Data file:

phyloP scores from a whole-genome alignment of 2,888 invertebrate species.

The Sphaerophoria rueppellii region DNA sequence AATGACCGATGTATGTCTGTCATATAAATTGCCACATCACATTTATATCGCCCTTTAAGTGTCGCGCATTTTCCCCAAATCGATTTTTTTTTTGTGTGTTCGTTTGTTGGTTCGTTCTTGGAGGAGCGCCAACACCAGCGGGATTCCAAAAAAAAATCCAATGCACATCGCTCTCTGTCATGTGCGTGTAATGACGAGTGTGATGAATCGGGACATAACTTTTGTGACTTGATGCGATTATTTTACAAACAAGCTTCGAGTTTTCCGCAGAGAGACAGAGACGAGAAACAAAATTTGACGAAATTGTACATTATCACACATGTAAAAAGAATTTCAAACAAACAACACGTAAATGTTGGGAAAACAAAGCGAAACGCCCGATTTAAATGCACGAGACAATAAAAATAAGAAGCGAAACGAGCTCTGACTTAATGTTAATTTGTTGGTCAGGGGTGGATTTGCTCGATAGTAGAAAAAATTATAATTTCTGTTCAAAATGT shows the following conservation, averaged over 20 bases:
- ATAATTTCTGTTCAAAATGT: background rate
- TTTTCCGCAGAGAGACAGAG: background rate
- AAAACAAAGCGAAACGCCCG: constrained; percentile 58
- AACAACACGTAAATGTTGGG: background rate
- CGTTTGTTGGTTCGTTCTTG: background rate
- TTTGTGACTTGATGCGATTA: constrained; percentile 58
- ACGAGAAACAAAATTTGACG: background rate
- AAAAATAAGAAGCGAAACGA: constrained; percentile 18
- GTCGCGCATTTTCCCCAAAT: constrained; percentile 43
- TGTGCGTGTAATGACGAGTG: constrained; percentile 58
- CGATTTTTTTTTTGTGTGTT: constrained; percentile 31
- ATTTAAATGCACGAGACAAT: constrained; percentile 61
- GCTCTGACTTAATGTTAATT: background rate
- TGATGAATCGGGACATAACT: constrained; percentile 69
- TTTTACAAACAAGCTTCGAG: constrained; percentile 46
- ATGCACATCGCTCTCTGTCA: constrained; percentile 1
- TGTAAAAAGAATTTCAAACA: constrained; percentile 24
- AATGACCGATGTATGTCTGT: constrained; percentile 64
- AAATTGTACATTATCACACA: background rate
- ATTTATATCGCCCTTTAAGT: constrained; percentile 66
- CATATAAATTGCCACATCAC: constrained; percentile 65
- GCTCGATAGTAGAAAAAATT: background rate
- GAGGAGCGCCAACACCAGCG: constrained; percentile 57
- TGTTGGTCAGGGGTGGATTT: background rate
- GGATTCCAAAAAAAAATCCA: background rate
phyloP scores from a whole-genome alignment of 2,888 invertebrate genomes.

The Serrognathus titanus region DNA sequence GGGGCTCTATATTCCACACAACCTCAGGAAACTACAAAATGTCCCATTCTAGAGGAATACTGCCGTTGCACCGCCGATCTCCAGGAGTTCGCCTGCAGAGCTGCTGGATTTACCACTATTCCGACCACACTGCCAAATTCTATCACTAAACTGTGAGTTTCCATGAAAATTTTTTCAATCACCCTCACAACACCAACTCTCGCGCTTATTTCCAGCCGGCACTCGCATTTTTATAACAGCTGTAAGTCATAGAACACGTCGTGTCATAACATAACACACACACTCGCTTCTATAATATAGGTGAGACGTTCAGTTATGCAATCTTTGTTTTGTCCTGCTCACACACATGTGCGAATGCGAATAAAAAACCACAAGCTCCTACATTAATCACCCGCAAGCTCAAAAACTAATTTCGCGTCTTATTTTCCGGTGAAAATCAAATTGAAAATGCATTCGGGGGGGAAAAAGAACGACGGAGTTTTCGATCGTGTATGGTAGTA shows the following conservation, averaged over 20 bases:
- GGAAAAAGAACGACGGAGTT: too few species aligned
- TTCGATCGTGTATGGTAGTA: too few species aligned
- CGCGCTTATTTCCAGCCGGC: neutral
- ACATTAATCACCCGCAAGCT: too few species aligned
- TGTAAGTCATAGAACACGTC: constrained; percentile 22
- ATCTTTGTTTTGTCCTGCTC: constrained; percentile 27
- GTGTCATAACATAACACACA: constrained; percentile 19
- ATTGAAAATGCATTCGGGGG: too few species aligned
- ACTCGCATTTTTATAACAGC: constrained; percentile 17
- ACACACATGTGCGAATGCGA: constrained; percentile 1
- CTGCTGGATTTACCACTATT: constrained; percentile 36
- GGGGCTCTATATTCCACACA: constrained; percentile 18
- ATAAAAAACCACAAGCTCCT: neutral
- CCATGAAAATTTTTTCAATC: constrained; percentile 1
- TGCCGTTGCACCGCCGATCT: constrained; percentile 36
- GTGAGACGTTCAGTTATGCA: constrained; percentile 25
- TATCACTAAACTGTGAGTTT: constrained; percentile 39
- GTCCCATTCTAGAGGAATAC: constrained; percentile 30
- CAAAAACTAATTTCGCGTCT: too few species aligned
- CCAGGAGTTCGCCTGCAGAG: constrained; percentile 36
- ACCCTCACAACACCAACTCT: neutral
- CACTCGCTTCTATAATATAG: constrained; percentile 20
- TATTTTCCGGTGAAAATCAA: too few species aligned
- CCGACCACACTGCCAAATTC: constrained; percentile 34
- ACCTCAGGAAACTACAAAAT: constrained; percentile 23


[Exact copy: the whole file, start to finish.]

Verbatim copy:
phyloP scores from a whole-genome alignment of 2,888 invertebrate species.

The Sphaerophoria rueppellii region DNA sequence AATGACCGATGTATGTCTGTCATATAAATTGCCACATCACATTTATATCGCCCTTTAAGTGTCGCGCATTTTCCCCAAATCGATTTTTTTTTTGTGTGTTCGTTTGTTGGTTCGTTCTTGGAGGAGCGCCAACACCAGCGGGATTCCAAAAAAAAATCCAATGCACATCGCTCTCTGTCATGTGCGTGTAATGACGAGTGTGATGAATCGGGACATAACTTTTGTGACTTGATGCGATTATTTTACAAACAAGCTTCGAGTTTTCCGCAGAGAGACAGAGACGAGAAACAAAATTTGACGAAATTGTACATTATCACACATGTAAAAAGAATTTCAAACAAACAACACGTAAATGTTGGGAAAACAAAGCGAAACGCCCGATTTAAATGCACGAGACAATAAAAATAAGAAGCGAAACGAGCTCTGACTTAATGTTAATTTGTTGGTCAGGGGTGGATTTGCTCGATAGTAGAAAAAATTATAATTTCTGTTCAAAATGT shows the following conservation, averaged over 20 bases:
- ATAATTTCTGTTCAAAATGT: background rate
- TTTTCCGCAGAGAGACAGAG: background rate
- AAAACAAAGCGAAACGCCCG: constrained; percentile 58
- AACAACACGTAAATGTTGGG: background rate
- CGTTTGTTGGTTCGTTCTTG: background rate
- TTTGTGACTTGATGCGATTA: constrained; percentile 58
- ACGAGAAACAAAATTTGACG: background rate
- AAAAATAAGAAGCGAAACGA: constrained; percentile 18
- GTCGCGCATTTTCCCCAAAT: constrained; percentile 43
- TGTGCGTGTAATGACGAGTG: constrained; percentile 58
- CGATTTTTTTTTTGTGTGTT: constrained; percentile 31
- ATTTAAATGCACGAGACAAT: constrained; percentile 61
- GCTCTGACTTAATGTTAATT: background rate
- TGATGAATCGGGACATAACT: constrained; percentile 69
- TTTTACAAACAAGCTTCGAG: constrained; percentile 46
- ATGCACATCGCTCTCTGTCA: constrained; percentile 1
- TGTAAAAAGAATTTCAAACA: constrained; percentile 24
- AATGACCGATGTATGTCTGT: constrained; percentile 64
- AAATTGTACATTATCACACA: background rate
- ATTTATATCGCCCTTTAAGT: constrained; percentile 66
- CATATAAATTGCCACATCAC: constrained; percentile 65
- GCTCGATAGTAGAAAAAATT: background rate
- GAGGAGCGCCAACACCAGCG: constrained; percentile 57
- TGTTGGTCAGGGGTGGATTT: background rate
- GGATTCCAAAAAAAAATCCA: background rate
phyloP scores from a whole-genome alignment of 2,888 invertebrate genomes.

The Serrognathus titanus region DNA sequence GGGGCTCTATATTCCACACAACCTCAGGAAACTACAAAATGTCCCATTCTAGAGGAATACTGCCGTTGCACCGCCGATCTCCAGGAGTTCGCCTGCAGAGCTGCTGGATTTACCACTATTCCGACCACACTGCCAAATTCTATCACTAAACTGTGAGTTTCCATGAAAATTTTTTCAATCACCCTCACAACACCAACTCTCGCGCTTATTTCCAGCCGGCACTCGCATTTTTATAACAGCTGTAAGTCATAGAACACGTCGTGTCATAACATAACACACACACTCGCTTCTATAATATAGGTGAGACGTTCAGTTATGCAATCTTTGTTTTGTCCTGCTCACACACATGTGCGAATGCGAATAAAAAACCACAAGCTCCTACATTAATCACCCGCAAGCTCAAAAACTAATTTCGCGTCTTATTTTCCGGTGAAAATCAAATTGAAAATGCATTCGGGGGGGAAAAAGAACGACGGAGTTTTCGATCGTGTATGGTAGTA shows the following conservation, averaged over 20 bases:
- GGAAAAAGAACGACGGAGTT: too few species aligned
- TTCGATCGTGTATGGTAGTA: too few species aligned
- CGCGCTTATTTCCAGCCGGC: neutral
- ACATTAATCACCCGCAAGCT: too few species aligned
- TGTAAGTCATAGAACACGTC: constrained; percentile 22
- ATCTTTGTTTTGTCCTGCTC: constrained; percentile 27
- GTGTCATAACATAACACACA: constrained; percentile 19
- ATTGAAAATGCATTCGGGGG: too few species aligned
- ACTCGCATTTTTATAACAGC: constrained; percentile 17
- ACACACATGTGCGAATGCGA: constrained; percentile 1
- CTGCTGGATTTACCACTATT: constrained; percentile 36
- GGGGCTCTATATTCCACACA: constrained; percentile 18
- ATAAAAAACCACAAGCTCCT: neutral
- CCATGAAAATTTTTTCAATC: constrained; percentile 1
- TGCCGTTGCACCGCCGATCT: constrained; percentile 36
- GTGAGACGTTCAGTTATGCA: constrained; percentile 25
- TATCACTAAACTGTGAGTTT: constrained; percentile 39
- GTCCCATTCTAGAGGAATAC: constrained; percentile 30
- CAAAAACTAATTTCGCGTCT: too few species aligned
- CCAGGAGTTCGCCTGCAGAG: constrained; percentile 36
- ACCCTCACAACACCAACTCT: neutral
- CACTCGCTTCTATAATATAG: constrained; percentile 20
- TATTTTCCGGTGAAAATCAA: too few species aligned
- CCGACCACACTGCCAAATTC: constrained; percentile 34
- ACCTCAGGAAACTACAAAAT: constrained; percentile 23